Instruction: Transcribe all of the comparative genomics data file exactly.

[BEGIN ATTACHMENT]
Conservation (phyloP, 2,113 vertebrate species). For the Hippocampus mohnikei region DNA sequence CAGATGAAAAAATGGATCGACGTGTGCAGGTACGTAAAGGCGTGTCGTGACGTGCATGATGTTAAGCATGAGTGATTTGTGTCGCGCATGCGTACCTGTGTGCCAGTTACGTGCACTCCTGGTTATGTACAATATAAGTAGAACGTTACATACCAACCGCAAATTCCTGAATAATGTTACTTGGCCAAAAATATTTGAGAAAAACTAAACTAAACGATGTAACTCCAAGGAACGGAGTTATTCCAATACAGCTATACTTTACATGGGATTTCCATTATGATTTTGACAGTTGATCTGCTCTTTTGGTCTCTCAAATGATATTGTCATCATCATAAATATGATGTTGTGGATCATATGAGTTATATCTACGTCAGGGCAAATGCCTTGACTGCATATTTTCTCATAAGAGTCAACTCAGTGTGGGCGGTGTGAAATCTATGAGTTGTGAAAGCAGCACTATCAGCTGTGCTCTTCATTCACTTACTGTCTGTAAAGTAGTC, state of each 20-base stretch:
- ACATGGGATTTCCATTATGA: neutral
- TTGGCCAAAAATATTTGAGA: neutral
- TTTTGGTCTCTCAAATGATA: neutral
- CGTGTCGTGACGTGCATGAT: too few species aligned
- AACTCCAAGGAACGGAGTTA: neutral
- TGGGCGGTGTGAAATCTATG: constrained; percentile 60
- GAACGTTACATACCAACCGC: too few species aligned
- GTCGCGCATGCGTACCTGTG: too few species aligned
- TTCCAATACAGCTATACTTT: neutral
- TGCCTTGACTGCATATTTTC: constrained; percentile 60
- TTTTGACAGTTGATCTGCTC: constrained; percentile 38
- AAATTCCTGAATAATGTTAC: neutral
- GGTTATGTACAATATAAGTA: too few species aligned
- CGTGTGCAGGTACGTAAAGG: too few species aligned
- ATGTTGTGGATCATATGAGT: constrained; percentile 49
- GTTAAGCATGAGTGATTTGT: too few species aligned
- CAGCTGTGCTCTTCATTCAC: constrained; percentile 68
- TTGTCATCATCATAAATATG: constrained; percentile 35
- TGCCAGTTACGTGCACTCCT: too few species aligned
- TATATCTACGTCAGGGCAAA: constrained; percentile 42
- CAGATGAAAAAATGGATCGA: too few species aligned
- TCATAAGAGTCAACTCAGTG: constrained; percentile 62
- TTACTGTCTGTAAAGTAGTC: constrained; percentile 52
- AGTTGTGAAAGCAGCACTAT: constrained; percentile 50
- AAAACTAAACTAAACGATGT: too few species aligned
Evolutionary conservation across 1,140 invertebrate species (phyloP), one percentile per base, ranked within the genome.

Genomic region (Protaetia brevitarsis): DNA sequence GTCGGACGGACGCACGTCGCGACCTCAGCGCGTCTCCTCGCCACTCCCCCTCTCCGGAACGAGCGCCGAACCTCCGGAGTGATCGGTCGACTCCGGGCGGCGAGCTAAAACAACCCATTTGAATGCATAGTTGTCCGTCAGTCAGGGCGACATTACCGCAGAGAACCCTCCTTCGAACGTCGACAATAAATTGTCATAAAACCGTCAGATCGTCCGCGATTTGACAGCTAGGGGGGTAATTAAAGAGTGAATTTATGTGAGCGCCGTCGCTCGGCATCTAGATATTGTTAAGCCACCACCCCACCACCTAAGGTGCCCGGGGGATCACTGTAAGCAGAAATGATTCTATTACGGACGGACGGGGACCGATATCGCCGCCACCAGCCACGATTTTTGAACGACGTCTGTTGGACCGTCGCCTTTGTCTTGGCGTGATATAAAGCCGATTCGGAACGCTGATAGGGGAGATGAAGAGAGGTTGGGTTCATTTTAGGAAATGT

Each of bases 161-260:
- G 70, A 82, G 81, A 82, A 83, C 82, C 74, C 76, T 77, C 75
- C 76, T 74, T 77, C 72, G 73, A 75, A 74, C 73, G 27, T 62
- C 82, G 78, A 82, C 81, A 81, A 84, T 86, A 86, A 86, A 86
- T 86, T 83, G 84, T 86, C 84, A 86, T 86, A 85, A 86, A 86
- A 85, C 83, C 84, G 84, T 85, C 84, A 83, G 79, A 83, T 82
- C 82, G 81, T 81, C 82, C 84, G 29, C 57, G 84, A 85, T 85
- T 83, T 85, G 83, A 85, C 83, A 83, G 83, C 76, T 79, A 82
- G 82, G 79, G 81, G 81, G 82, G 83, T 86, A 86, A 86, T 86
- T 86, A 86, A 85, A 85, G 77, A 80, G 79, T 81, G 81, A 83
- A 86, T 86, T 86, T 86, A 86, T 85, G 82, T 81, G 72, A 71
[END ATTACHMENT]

Conservation (phyloP, 2,113 vertebrate species). For the Hippocampus mohnikei region DNA sequence CAGATGAAAAAATGGATCGACGTGTGCAGGTACGTAAAGGCGTGTCGTGACGTGCATGATGTTAAGCATGAGTGATTTGTGTCGCGCATGCGTACCTGTGTGCCAGTTACGTGCACTCCTGGTTATGTACAATATAAGTAGAACGTTACATACCAACCGCAAATTCCTGAATAATGTTACTTGGCCAAAAATATTTGAGAAAAACTAAACTAAACGATGTAACTCCAAGGAACGGAGTTATTCCAATACAGCTATACTTTACATGGGATTTCCATTATGATTTTGACAGTTGATCTGCTCTTTTGGTCTCTCAAATGATATTGTCATCATCATAAATATGATGTTGTGGATCATATGAGTTATATCTACGTCAGGGCAAATGCCTTGACTGCATATTTTCTCATAAGAGTCAACTCAGTGTGGGCGGTGTGAAATCTATGAGTTGTGAAAGCAGCACTATCAGCTGTGCTCTTCATTCACTTACTGTCTGTAAAGTAGTC, state of each 20-base stretch:
- ACATGGGATTTCCATTATGA: neutral
- TTGGCCAAAAATATTTGAGA: neutral
- TTTTGGTCTCTCAAATGATA: neutral
- CGTGTCGTGACGTGCATGAT: too few species aligned
- AACTCCAAGGAACGGAGTTA: neutral
- TGGGCGGTGTGAAATCTATG: constrained; percentile 60
- GAACGTTACATACCAACCGC: too few species aligned
- GTCGCGCATGCGTACCTGTG: too few species aligned
- TTCCAATACAGCTATACTTT: neutral
- TGCCTTGACTGCATATTTTC: constrained; percentile 60
- TTTTGACAGTTGATCTGCTC: constrained; percentile 38
- AAATTCCTGAATAATGTTAC: neutral
- GGTTATGTACAATATAAGTA: too few species aligned
- CGTGTGCAGGTACGTAAAGG: too few species aligned
- ATGTTGTGGATCATATGAGT: constrained; percentile 49
- GTTAAGCATGAGTGATTTGT: too few species aligned
- CAGCTGTGCTCTTCATTCAC: constrained; percentile 68
- TTGTCATCATCATAAATATG: constrained; percentile 35
- TGCCAGTTACGTGCACTCCT: too few species aligned
- TATATCTACGTCAGGGCAAA: constrained; percentile 42
- CAGATGAAAAAATGGATCGA: too few species aligned
- TCATAAGAGTCAACTCAGTG: constrained; percentile 62
- TTACTGTCTGTAAAGTAGTC: constrained; percentile 52
- AGTTGTGAAAGCAGCACTAT: constrained; percentile 50
- AAAACTAAACTAAACGATGT: too few species aligned
Evolutionary conservation across 1,140 invertebrate species (phyloP), one percentile per base, ranked within the genome.

Genomic region (Protaetia brevitarsis): DNA sequence GTCGGACGGACGCACGTCGCGACCTCAGCGCGTCTCCTCGCCACTCCCCCTCTCCGGAACGAGCGCCGAACCTCCGGAGTGATCGGTCGACTCCGGGCGGCGAGCTAAAACAACCCATTTGAATGCATAGTTGTCCGTCAGTCAGGGCGACATTACCGCAGAGAACCCTCCTTCGAACGTCGACAATAAATTGTCATAAAACCGTCAGATCGTCCGCGATTTGACAGCTAGGGGGGTAATTAAAGAGTGAATTTATGTGAGCGCCGTCGCTCGGCATCTAGATATTGTTAAGCCACCACCCCACCACCTAAGGTGCCCGGGGGATCACTGTAAGCAGAAATGATTCTATTACGGACGGACGGGGACCGATATCGCCGCCACCAGCCACGATTTTTGAACGACGTCTGTTGGACCGTCGCCTTTGTCTTGGCGTGATATAAAGCCGATTCGGAACGCTGATAGGGGAGATGAAGAGAGGTTGGGTTCATTTTAGGAAATGT

Each of bases 161-260:
- G 70, A 82, G 81, A 82, A 83, C 82, C 74, C 76, T 77, C 75
- C 76, T 74, T 77, C 72, G 73, A 75, A 74, C 73, G 27, T 62
- C 82, G 78, A 82, C 81, A 81, A 84, T 86, A 86, A 86, A 86
- T 86, T 83, G 84, T 86, C 84, A 86, T 86, A 85, A 86, A 86
- A 85, C 83, C 84, G 84, T 85, C 84, A 83, G 79, A 83, T 82
- C 82, G 81, T 81, C 82, C 84, G 29, C 57, G 84, A 85, T 85
- T 83, T 85, G 83, A 85, C 83, A 83, G 83, C 76, T 79, A 82
- G 82, G 79, G 81, G 81, G 82, G 83, T 86, A 86, A 86, T 86
- T 86, A 86, A 85, A 85, G 77, A 80, G 79, T 81, G 81, A 83
- A 86, T 86, T 86, T 86, A 86, T 85, G 82, T 81, G 72, A 71